All of the second year cohorts have also participated in demonostrations, either online or in person, on using supplemental online course materials such as MySpeechLab, MySocLab and MyHistoryLab. These and other resources are available in the toolkit.

Our instructional designer put together an assessment design team (Karl Schnapp and Michael Geary) to build materials on a variety of teaching and assessment methodologies, such as exams, quizzes, writing assignments, formative assessments, presentations, authentic assessments, project-based learning, rubrics, plagiarism prevention, ESL & disabilities, etc. The “Assessment Toolkit” is included on the eLearning space in all of the course design toolkits.

Professional Development

Approximately 78 faculty have attended Title III professional development days during the 2009 – 2010 academic year. Some have attended more than one event, resulting in a total headcount of 128.

Professional development activities continued this year with approximately 120 faculty attending workshops thus far. Additionally, other activities have involved 76-82 faculty members (e.g., a variety of “MyLab” training: 34-37 faculty (not all unique); Developmental math redesigned curriculum meetings: 22-25; and Learning Community development: 20). Elaine Previte also met with individual faculty members in Attleboro and Fall River and have presented toolkits to them. New initiative: reflective practice groups starting in ENG, COM, RDG (no numbers yet)

There will be additional PD in January (both Attleboro and Fall River) and design faculty will be retained to train their colleagues as we go forward this year

This number will grow considerably during AY 2010-11 as Cohort 1 classes are rolled out, Cohort 2 classes are piloted, and Cohort 3 courses begin the redesign process.

  • Cohort 1 teams consisted of 19 faculty; this year, approximately 45 others have been trained.
  • Cohort 2 teams consist of 27 faculty.
  • Cohort 3 teams consist of 29 faculty (plus additional faculty on ESL and CSS teams).

Lori Cooney, our Instructional Designer, has trained many faculty members in various aspects of these new technologies; she has also guest lectured at least a half-dozen classes to train students on Web 2.0 technologies and on an online ePortfolio system (Digication). Presentations on Web 2.0 technology and the course toolkits have been made to several departments (e.g., English, History) as well; other work has been done with non-Gateway courses and programs (e.g, Massage Therapy, Deaf Studies). All these outreach efforts demonstrate that Title III is becoming institutionalized at BCC, and is changing the way faculty are teaching and engaging their students.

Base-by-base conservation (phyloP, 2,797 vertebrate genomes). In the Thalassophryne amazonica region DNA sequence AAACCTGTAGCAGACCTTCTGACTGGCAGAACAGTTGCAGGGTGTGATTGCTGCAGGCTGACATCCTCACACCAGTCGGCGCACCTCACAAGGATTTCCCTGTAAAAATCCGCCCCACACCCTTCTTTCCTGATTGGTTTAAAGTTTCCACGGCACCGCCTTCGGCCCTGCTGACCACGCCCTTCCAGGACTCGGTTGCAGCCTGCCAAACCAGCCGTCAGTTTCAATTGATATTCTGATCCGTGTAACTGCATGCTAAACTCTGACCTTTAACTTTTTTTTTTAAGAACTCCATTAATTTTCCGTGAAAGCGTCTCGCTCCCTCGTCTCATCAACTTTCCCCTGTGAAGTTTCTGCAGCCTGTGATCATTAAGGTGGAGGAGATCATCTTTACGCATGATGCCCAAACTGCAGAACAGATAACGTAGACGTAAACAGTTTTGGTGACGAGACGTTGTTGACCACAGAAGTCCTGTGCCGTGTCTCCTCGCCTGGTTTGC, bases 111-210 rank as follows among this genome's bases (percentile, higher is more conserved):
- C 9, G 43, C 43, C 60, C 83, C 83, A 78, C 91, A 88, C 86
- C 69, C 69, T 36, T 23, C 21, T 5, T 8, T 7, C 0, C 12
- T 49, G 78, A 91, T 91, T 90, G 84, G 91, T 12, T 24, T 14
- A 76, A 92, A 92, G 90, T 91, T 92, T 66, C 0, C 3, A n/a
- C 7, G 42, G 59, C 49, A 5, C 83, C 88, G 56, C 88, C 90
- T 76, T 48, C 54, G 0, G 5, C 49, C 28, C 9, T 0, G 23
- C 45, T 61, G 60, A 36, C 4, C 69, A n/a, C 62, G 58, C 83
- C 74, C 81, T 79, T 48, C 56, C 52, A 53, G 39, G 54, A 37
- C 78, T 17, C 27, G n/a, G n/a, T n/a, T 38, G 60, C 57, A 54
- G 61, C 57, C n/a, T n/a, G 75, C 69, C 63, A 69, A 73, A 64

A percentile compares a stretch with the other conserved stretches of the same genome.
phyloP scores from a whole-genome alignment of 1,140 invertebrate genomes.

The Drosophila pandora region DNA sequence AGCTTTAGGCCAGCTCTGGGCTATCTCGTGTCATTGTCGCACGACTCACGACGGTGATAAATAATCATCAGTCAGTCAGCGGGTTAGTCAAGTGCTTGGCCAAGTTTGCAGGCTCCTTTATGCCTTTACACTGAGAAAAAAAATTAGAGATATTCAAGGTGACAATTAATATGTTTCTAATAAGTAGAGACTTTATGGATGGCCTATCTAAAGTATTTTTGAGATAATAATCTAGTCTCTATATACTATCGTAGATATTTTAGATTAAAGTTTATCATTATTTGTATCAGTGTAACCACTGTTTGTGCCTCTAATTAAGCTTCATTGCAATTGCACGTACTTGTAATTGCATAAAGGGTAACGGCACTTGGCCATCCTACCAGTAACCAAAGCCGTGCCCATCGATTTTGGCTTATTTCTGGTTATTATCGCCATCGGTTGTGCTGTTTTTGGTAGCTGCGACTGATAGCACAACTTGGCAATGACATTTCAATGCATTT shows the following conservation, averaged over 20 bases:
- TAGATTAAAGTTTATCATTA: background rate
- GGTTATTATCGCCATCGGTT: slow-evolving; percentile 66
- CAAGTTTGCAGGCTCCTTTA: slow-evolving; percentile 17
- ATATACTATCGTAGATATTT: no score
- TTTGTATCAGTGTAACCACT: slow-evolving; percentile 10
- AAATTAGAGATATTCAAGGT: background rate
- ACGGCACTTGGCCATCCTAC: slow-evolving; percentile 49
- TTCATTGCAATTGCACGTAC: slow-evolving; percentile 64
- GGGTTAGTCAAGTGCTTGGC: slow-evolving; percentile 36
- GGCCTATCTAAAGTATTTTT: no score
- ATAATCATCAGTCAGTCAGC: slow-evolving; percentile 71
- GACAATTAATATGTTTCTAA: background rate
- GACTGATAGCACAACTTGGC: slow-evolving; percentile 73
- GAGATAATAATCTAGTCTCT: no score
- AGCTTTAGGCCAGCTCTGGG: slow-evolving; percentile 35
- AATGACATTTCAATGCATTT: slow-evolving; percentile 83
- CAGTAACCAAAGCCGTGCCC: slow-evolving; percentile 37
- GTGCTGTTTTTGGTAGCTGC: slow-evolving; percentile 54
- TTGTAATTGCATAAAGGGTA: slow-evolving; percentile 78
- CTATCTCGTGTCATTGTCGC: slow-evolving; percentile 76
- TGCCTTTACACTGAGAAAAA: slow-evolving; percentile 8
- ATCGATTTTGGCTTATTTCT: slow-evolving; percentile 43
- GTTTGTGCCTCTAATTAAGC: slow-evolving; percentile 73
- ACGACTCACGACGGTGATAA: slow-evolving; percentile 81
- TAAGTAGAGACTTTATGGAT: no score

Lori has also made several presentations off-campus, bringing the BCC name and Title III to the educational community at large. Presentations were made at the Teaching and Learning Conference, LAANE conference, MassCUE conference, SCITT meetings, etc. She has also been involved with a grant at a local elementary school and is making technology recommendations for the eHealth Care initiative in New Bedford. Lori and Mike Vieira also served as proposal reviewers for the Bring Your Own Laptop (BYOL) workshop which is part of the ISTE 2011 (International Society of Technology Educators) conference in Philadelphia, PA. ISTE represents more than 100,000 education leaders and emerging leaders throughout the world and informs its members regarding educational issues of national and global scope.

Lori Cooney also attended the September English department meeting to demonstrate how to access ENG 090 Basic Writing Skills, ENG 101 Composition I: College Writing and ENG 102: Composition II: Writing about Literature Title III Toolkits through our eLearning site.

First Year Experience

Technology